In new research published in the New England Journal of Medicine, investigators led by William Tamborlane, M.D., a Yale University pediatric endocrinologist, reported the efficacy of the GLP1 agonist liraglutide for children with type 2 diabetes. In this Q&A, Dr. Tamborlane discusses the importance of expanding treatment options.
Men with diabetes may have a higher risk of experiencing chronic lower back pain, say researchers writing in BMJ Open this month.
Normal thyroid stimulating hormone levels don't necessarily stave off all-cause mortality for hypothyroid patients, but adverse outcomes may intensify if levels fall below or above the norm.
Estrogen-based hormone therapy may not be associated with reduced loss of lean body mass compared with no hormone therapy in postmenopausal women, find researchers writing in JAMA Network Open last month.
A 60-year-old woman undergoing hemodialysis for chronic kidney disease visited her physician with concerns about a painful smooth plaque on her leg that developed over the last few weeks. What's your diagnosis?
A lot has changed over the course of 10 years in solo practice, writes Melissa Young, M.D., in this month's Endocrine Feedback column. Dr. Young describes a decade of changes for the solo endocrinology practitioner.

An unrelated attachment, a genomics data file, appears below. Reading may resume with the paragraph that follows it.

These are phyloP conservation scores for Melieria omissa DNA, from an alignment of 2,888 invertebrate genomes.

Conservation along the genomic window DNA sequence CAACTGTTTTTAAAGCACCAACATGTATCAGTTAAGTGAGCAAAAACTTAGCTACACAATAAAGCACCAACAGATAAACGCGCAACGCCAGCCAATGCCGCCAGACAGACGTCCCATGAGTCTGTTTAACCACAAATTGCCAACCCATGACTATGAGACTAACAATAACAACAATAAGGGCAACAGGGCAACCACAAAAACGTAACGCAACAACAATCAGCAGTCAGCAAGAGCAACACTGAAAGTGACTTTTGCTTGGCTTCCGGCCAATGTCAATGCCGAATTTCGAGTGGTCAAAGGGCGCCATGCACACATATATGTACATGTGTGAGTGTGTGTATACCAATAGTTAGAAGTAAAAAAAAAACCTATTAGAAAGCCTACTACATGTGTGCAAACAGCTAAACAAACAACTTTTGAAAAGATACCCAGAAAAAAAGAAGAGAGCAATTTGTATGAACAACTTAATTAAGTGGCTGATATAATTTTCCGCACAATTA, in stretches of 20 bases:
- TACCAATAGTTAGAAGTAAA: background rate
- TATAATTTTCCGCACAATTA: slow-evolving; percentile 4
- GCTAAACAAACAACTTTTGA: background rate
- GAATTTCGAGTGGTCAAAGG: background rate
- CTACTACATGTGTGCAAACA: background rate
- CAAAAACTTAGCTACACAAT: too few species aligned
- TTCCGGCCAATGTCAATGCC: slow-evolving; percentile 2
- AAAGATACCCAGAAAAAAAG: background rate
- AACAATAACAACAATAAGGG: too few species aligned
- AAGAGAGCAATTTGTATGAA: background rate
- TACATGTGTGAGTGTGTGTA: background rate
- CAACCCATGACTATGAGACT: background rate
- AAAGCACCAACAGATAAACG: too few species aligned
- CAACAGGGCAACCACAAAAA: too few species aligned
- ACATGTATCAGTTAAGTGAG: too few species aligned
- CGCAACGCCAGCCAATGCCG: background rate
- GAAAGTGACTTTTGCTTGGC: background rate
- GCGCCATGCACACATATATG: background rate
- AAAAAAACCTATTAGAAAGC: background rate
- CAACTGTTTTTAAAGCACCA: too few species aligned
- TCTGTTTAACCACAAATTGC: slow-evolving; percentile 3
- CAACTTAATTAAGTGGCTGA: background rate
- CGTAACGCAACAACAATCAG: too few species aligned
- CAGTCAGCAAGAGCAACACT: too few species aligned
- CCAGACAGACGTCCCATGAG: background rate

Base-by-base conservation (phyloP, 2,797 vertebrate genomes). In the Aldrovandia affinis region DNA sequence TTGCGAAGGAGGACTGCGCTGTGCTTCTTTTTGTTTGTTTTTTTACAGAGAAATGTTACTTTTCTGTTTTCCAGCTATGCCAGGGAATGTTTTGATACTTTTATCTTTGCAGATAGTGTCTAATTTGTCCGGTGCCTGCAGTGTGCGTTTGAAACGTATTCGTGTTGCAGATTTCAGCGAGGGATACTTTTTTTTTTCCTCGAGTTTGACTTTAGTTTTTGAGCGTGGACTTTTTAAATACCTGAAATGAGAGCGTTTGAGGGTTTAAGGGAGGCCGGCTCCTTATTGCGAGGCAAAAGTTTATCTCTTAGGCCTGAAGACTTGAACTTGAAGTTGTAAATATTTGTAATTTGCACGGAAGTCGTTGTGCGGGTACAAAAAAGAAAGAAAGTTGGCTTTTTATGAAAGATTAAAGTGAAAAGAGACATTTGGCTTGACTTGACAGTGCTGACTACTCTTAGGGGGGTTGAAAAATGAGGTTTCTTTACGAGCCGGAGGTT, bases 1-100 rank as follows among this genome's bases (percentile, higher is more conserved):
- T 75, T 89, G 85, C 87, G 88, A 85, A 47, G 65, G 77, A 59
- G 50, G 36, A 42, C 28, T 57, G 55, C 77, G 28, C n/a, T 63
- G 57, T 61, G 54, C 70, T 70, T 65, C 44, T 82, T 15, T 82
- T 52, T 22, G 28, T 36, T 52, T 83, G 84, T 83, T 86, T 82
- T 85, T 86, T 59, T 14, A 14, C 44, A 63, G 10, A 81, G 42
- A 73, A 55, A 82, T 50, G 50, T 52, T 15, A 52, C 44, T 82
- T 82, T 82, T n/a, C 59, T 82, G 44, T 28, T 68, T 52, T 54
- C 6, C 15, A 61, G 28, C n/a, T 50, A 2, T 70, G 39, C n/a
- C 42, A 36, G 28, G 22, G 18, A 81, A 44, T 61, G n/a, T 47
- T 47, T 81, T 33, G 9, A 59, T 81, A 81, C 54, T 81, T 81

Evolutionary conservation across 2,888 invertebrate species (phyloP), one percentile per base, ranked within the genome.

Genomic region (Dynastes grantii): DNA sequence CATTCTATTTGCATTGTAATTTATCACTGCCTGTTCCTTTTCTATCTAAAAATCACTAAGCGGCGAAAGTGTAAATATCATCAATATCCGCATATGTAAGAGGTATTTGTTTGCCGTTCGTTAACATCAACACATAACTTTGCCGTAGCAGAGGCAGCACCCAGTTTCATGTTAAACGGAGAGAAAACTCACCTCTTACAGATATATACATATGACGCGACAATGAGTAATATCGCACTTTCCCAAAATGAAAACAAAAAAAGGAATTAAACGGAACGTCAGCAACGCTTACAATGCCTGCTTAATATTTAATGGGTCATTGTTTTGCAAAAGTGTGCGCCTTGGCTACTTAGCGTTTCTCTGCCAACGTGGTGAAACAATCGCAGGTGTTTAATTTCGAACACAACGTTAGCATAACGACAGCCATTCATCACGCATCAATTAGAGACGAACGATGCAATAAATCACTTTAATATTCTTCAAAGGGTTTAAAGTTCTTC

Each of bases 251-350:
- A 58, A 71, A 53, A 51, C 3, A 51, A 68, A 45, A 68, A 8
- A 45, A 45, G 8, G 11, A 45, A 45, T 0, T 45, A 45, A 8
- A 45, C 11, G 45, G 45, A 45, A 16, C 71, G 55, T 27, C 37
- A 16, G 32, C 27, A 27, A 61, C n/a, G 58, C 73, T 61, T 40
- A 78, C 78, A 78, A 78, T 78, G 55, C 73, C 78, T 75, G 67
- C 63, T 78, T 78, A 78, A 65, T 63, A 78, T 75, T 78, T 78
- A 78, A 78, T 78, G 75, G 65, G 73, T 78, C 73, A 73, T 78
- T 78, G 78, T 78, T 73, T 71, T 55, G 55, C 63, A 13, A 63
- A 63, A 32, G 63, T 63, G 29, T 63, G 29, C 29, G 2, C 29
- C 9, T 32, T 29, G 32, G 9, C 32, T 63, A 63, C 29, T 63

Metformin as monotherapy is the preferred treatment for children and teens with type 2 diabetes, but a new study published in the Aug. 15 issue of the New England Journal of Medicine suggests that adding liraglutide to the treatment can more effectively control glycemic levels.
A single course of treatment with teplizumab significantly slowed the progression of type 1 diabetes in high-risk individuals who had not yet deveoped the condition, according to a study in the New England Journal of Medicine.
Stimulating the sphenopalatine ganglion—a collection of nerve cells closely associated with the trigeminal nerve most responsible for headaches—could be a safe intervention for patients with acute ischemic stroke who aren’t eligible for thrombolytic therapy, researchers report in The Lancet.
Awareness of the prevalence of hypertension has increased substantially over the past 40 years in high-income countries, as has treatment and control of the condition. But, the level of control falls short of rates seen in dedicated hypertension programs, and it’s stagnating, according to research published last month in The Lancet.